As soon as the pandemic hit, tire marketers went into overdrive. It was going to be anything but business as usual, and no one could afford to get left behind.
It was time to get creative. With research showing that more drivers would be taking road trips, Nokian Tyres, launched a “Journey” campaign. It featured a website with an interactive map of popular road trips across the U.S. and Canada, inviting consumers to add their favourite journey, with prizes like a set of tires up grabs. The site also included safety tips, many of which were picked up by general media.
“The response was over and beyond what we expected,” says Wes Boling, Marketing Communications Manager, North America, for Nokian Tyres. “We released the campaign to our dealers a week beforehand and invited them to enter their own journeys, to allow them to experience it, and involve them in a very real way.” Dealers were encouraged to share the contest on their social media.
The campaigns kept tires top of mind for consumers. “When we drive now, it’s usually for an essential reason, like getting groceries or providing supplies to a loved one,” says Boling. “Driving is as important as it’s ever been, even though it’s less frequent.”
Education over sales
So the thrust of Nokian’s marketing was less about sales than it was about education. “Tire shops are essential businesses and need our support,” says Boling.
A study by Nokian with YouGov in November 2018 showed that more than a third of drivers in Québec say that they turn to tire shop personnel first when deciding which tires to buy. “That number is true throughout Canada,” says Boling. “We recognize that the tire retailers are our hands and feet in the community.”
One of the first steps Nokian took was to open restrictions on co-op marketing dollars. “We wanted dealers to be able to use those funds to help their community,” says Boling. “Any program that could help medical responders, giving to a food bank, or the like.”
Many dealers found unique and welcome ways to serve their communities. Some dealers donated tires, another had a social media contest asking their customers to submit a deserving recipient for a set of tires.
“We admire how active our dealers have become,” says Boling. There is no end date for the lifting of restrictions on co-op dollars. “As the pandemic reaches a new phase, we’ll be happy to invite conversation about what’s going to help them.”
A podcast is in the works to provide dealers a platform for sharing their ideas and stories, to learn from their own success.
Over at Kal Tire, the online booking system at stores has always been one of their biggest assets and best used tools. “The pandemic was a major test of how robustly it could help us deal with COVID,” says Usman Mir, Zone Manager, GTA, at Kal Tire. The system acts as an online customer service representative (CSR), giving tire recommendations, based on driving style, and other criteria. “It’s very helpful to customers making decisions on the right tire, booking appointments online, making their seasonal swap, and more.”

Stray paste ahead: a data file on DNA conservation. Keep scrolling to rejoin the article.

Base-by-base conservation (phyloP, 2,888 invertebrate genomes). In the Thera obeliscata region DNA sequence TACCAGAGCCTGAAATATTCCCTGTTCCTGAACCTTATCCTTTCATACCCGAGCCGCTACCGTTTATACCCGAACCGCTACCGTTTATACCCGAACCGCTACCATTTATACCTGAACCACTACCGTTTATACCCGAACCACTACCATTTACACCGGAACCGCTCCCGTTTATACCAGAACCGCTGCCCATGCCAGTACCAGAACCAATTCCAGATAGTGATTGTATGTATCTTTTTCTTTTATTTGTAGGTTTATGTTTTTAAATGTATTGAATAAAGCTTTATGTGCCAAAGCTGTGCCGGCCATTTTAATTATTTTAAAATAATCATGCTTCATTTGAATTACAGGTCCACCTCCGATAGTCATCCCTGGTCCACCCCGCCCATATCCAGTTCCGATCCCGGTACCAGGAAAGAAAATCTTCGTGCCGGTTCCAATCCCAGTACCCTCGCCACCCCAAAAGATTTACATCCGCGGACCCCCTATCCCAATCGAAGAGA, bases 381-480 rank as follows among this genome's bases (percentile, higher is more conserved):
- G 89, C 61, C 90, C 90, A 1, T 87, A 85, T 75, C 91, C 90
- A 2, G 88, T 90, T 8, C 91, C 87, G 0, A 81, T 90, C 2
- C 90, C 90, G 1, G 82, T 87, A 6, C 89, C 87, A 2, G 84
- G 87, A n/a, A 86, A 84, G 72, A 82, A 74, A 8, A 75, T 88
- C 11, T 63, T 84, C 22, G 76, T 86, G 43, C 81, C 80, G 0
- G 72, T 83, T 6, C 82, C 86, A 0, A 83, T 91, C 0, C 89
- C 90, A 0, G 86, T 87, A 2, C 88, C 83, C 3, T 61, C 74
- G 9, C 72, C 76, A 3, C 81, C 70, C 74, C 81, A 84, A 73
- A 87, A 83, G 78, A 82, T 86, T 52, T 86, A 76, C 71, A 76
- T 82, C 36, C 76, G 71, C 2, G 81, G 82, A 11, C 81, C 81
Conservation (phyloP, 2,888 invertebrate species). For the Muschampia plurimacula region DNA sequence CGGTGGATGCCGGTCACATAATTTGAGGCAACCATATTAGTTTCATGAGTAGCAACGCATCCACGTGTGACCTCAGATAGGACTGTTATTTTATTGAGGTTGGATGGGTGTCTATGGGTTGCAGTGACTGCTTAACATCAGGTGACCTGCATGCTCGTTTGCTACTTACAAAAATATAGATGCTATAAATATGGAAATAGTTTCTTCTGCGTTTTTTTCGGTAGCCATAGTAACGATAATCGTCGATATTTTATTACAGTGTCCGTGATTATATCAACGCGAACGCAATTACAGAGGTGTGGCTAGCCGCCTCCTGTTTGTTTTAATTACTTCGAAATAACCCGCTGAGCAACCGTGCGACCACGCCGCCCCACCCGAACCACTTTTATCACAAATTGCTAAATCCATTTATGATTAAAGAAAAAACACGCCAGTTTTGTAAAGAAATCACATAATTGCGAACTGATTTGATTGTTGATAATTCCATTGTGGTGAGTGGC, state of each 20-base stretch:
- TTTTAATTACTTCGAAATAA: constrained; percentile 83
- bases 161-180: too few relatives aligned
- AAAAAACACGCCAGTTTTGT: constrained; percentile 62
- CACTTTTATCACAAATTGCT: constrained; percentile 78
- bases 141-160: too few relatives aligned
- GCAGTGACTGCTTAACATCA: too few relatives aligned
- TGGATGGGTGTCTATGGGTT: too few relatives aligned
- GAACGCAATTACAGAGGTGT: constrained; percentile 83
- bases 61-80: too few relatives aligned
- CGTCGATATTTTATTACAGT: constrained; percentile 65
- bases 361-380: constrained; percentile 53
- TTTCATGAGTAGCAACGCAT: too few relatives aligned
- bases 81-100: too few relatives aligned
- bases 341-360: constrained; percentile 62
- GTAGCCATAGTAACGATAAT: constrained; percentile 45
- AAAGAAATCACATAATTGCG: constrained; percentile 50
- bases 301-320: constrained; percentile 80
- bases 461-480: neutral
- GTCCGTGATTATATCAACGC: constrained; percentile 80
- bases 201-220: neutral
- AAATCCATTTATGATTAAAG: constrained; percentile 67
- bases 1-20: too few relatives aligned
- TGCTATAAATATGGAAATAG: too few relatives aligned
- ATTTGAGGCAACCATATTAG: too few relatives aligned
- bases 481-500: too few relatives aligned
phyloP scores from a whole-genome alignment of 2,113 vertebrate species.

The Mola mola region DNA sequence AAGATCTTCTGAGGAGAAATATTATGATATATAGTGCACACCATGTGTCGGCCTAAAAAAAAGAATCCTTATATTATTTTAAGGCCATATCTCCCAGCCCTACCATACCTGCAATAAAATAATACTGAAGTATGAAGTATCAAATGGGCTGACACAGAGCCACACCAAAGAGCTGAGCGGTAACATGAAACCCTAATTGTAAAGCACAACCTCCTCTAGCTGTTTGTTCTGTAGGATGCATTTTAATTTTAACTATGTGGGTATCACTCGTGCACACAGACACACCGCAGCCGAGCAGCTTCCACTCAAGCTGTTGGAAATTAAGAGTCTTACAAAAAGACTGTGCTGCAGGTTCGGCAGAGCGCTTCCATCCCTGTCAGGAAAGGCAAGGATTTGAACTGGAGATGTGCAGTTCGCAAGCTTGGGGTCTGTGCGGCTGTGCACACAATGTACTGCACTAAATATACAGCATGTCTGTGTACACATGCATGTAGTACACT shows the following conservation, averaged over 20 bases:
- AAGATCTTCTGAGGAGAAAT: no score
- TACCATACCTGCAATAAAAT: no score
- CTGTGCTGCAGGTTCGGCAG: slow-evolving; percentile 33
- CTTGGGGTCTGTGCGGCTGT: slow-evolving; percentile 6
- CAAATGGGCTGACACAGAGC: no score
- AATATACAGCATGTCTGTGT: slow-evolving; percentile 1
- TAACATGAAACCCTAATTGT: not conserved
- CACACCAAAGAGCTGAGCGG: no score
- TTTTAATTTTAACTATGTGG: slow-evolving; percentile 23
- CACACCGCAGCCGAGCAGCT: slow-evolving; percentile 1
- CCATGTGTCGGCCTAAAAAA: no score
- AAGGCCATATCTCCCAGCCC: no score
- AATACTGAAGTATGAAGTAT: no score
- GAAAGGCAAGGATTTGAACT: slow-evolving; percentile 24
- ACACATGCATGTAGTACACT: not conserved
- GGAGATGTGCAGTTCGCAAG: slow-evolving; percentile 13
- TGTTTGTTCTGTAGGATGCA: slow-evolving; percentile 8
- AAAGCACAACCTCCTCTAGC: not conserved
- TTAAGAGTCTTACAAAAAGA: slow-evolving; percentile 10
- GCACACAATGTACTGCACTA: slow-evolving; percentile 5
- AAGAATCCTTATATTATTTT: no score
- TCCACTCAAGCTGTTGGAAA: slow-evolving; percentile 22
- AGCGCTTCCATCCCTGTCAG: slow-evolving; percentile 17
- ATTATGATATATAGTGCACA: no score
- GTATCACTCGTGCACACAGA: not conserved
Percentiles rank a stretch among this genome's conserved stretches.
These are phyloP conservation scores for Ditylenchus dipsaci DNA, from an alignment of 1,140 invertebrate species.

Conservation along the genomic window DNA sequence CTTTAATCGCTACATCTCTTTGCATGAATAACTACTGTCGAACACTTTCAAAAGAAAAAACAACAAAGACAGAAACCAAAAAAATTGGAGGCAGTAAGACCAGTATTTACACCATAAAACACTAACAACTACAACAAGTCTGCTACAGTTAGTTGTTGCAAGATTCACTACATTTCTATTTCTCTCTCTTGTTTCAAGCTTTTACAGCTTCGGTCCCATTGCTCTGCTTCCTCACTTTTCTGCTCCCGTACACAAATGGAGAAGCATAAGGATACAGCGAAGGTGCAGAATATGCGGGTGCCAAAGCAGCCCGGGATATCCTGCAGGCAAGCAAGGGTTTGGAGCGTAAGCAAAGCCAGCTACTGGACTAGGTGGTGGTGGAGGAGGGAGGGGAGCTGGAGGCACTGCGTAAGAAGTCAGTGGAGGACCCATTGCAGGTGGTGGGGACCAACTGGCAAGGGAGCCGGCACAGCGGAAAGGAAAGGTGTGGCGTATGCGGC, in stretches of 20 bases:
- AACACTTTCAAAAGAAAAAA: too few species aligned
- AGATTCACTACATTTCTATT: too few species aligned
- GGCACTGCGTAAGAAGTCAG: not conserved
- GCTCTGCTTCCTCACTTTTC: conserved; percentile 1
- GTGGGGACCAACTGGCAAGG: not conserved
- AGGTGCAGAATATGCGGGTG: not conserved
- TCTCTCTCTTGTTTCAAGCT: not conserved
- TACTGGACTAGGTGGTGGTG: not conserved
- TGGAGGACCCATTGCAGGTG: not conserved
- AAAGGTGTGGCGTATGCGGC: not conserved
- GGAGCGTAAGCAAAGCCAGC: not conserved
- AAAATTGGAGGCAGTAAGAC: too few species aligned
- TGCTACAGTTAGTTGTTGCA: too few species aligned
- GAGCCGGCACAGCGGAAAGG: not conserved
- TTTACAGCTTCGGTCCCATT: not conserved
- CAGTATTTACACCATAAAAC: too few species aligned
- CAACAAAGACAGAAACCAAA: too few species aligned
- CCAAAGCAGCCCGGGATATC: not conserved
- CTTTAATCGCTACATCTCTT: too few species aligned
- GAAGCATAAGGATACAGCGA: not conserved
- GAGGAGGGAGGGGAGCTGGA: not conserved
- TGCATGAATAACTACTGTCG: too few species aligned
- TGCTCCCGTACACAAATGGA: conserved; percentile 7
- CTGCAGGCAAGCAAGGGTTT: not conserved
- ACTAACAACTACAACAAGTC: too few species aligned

As soon as the pandemic began, the focus was looking after essential service workers such as truckers, healthcare workers, grocery store workers, anyone working on the front lines. “We had a good feeling in the stores, like we were part of it,” says Mir.
Essential service workers
Kal Tire used social media to celebrate essential service workers, and in late spring, launched another social media campaign to let customers know they were open for business, working hard to provide safe environment for them.
Both campaigns had an excellent response, and tire dealers often heard about it in the stores. “Everyone was touched that they noticed,” says Mir. A message on the Kal Tire website keeps customers up to date on COVID-19 response, providing education and advice.
The communication from head office in British Columbia has helped stores stay on top of the constantly changing protocols. “When Stage Two came out, customers were great about waiting outside,” says Mir. “Now that the weather is good, even when showrooms are open, people choose to stay outside and enjoy the sunshine.”
Stores had autonomy on how they could choose to contribute to their own community. “Whether we go back into lockdown or move forward, we’re prepared for anything,” says Mir. “We want to service customers in a safe way. We have lots of protocols for cleaning and staying safe. We’re ready for anything.”
Although there was an overall tire sales reduction in April and May, followed by a rebound in June and July, Curtis Brison, Vice President of Passenger and Light Truck Sales for Hankook Tire America Corp., sees this as an overall industry trend. “We’re studying this to see what we can learn,” he says. “We must try to understand how much of the rebound has been pent up demand fueled by government financial assistance versus what is real demand that is seeing dramatically different driving habits.” He also notes that customers are looking for the intersection of highest quality product at the most competitive price possible.
Research showed that 48 per cent of Americans canceled or delayed car maintenance over the last few months, and 73 per cent have not even done routine maintenance. “Given these statistics, we expect that retail shops might see an uptick in service appointments and tire purchases as people begin to hit the road again,” says Brison.
Hankook partnered with Love’s Travel Stops in the United States to offer special deals to truck drivers, thanking them for their service. Passenger tire consumers were offered a “Summer Road Trip Rebate” to encourage them to prepare vehicles for summer travel by purchasing a new set of tires.
Further sales promotions and consumer-facing rebate will continue to be provided to help retailers achieve their sales targets.